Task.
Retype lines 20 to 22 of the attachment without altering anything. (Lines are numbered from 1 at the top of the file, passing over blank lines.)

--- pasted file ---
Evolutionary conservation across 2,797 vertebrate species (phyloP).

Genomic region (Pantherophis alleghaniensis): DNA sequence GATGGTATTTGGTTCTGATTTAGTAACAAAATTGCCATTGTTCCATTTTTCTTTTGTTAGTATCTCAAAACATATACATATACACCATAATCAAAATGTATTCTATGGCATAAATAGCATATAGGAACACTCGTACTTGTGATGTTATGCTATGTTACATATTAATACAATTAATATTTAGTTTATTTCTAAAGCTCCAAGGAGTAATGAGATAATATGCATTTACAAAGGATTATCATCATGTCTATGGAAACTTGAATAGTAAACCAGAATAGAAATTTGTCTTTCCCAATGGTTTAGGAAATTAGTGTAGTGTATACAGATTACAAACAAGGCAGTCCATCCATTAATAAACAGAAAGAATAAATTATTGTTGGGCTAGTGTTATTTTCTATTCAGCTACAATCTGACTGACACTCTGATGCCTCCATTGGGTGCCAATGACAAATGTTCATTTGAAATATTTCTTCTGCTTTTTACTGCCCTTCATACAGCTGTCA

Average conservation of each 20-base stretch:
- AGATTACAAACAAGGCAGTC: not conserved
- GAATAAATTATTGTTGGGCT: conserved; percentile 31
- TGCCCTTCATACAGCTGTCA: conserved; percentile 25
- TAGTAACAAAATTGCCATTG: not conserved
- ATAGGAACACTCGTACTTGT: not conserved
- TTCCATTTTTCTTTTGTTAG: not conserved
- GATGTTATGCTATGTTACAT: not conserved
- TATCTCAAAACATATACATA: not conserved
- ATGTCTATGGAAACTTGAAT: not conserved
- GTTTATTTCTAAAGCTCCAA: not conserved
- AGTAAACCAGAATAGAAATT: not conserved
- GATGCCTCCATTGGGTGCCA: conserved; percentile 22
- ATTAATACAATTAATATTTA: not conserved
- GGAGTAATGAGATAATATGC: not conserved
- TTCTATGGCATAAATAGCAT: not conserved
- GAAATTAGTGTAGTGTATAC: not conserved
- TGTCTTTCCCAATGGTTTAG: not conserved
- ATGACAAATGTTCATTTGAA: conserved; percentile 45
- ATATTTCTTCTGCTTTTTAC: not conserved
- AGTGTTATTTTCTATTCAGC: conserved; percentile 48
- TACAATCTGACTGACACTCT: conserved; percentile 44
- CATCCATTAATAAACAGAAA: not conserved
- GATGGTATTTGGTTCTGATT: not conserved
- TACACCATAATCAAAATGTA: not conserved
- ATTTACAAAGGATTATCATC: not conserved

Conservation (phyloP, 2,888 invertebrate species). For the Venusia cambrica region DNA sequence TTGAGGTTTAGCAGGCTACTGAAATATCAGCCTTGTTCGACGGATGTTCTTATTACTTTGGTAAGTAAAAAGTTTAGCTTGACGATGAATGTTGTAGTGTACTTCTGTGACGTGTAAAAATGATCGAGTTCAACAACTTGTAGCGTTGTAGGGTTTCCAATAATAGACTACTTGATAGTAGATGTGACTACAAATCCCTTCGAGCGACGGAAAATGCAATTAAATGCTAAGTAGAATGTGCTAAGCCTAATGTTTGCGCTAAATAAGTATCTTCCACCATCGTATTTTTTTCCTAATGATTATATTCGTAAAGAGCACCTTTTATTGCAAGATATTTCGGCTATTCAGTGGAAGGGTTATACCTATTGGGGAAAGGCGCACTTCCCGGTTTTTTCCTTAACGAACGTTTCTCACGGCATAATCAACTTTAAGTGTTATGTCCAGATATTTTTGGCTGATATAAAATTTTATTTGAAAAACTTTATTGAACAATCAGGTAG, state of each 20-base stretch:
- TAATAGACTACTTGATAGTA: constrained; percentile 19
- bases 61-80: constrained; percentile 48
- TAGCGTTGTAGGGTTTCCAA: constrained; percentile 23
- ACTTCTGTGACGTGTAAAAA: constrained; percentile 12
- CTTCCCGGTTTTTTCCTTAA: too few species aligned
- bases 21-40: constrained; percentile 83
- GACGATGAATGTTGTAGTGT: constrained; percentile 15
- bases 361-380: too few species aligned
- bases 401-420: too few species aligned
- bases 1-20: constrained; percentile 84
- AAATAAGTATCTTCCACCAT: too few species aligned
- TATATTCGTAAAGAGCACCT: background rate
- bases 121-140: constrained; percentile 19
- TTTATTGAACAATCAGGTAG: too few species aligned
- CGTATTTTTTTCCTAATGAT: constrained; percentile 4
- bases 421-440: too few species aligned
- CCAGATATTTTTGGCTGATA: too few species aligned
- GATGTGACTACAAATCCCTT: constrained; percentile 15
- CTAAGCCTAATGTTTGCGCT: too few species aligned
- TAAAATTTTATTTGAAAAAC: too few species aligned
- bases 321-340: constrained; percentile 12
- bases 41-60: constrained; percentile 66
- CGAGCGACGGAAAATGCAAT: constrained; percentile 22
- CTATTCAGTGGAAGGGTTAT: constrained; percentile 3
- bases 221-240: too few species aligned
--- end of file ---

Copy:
- TGTCTTTCCCAATGGTTTAG: not conserved
- ATGACAAATGTTCATTTGAA: conserved; percentile 45
- ATATTTCTTCTGCTTTTTAC: not conserved